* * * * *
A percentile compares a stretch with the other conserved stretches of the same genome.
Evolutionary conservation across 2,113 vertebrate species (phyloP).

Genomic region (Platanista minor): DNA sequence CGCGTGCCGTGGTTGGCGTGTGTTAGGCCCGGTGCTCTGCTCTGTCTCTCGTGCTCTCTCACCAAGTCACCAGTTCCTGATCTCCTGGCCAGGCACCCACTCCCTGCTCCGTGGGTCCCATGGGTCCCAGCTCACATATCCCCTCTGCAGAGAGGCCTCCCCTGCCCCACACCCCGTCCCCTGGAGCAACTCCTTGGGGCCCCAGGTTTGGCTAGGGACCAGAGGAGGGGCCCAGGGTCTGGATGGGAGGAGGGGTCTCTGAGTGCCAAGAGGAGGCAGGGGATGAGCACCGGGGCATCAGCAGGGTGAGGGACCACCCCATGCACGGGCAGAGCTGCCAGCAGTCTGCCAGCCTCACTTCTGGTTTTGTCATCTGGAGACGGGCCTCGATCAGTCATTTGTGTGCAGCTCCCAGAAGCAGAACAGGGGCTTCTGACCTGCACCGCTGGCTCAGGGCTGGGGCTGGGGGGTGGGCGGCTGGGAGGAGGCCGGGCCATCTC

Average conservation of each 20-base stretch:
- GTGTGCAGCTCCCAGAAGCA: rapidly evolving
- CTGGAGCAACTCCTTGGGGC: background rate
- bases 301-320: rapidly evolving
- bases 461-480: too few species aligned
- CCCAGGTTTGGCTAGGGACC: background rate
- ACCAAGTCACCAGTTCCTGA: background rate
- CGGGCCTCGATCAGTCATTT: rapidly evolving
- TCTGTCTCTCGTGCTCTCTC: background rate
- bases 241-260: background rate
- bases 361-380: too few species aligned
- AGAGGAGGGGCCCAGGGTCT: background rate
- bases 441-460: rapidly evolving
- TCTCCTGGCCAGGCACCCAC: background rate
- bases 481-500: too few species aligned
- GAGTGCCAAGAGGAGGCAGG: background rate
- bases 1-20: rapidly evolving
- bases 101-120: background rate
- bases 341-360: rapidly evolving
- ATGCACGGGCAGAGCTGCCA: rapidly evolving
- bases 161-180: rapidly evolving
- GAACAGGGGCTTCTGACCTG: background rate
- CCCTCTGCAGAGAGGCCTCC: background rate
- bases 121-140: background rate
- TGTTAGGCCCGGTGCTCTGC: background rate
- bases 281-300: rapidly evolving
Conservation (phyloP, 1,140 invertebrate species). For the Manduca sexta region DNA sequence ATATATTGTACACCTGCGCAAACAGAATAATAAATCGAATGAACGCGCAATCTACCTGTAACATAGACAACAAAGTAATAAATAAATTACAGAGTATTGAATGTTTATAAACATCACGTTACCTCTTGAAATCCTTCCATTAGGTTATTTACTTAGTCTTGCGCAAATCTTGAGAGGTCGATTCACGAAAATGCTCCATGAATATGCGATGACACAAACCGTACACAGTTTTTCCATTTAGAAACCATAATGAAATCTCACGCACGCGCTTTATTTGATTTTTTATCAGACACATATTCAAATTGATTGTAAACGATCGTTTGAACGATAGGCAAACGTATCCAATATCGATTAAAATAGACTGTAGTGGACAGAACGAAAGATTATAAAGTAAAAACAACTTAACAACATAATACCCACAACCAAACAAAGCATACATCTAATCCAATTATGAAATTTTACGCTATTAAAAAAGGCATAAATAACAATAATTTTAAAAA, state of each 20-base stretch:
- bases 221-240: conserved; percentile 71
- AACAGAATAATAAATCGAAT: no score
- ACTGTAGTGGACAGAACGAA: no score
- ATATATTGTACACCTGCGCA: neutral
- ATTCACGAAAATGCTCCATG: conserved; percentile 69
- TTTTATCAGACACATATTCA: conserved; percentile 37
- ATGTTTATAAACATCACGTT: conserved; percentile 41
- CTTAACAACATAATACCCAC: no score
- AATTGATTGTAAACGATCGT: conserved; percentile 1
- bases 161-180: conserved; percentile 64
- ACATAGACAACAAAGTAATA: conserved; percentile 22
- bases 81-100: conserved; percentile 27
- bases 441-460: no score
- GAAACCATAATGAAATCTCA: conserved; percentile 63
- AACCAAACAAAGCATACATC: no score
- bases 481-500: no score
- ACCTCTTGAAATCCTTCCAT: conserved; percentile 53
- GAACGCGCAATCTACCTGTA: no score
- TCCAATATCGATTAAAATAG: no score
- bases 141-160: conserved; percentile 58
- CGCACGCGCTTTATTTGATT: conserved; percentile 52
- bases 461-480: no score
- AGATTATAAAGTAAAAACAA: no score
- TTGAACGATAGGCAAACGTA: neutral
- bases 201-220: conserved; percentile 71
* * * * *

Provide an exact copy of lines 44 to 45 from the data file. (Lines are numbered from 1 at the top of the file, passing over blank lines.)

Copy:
- GAAACCATAATGAAATCTCA: conserved; percentile 63
- AACCAAACAAAGCATACATC: no score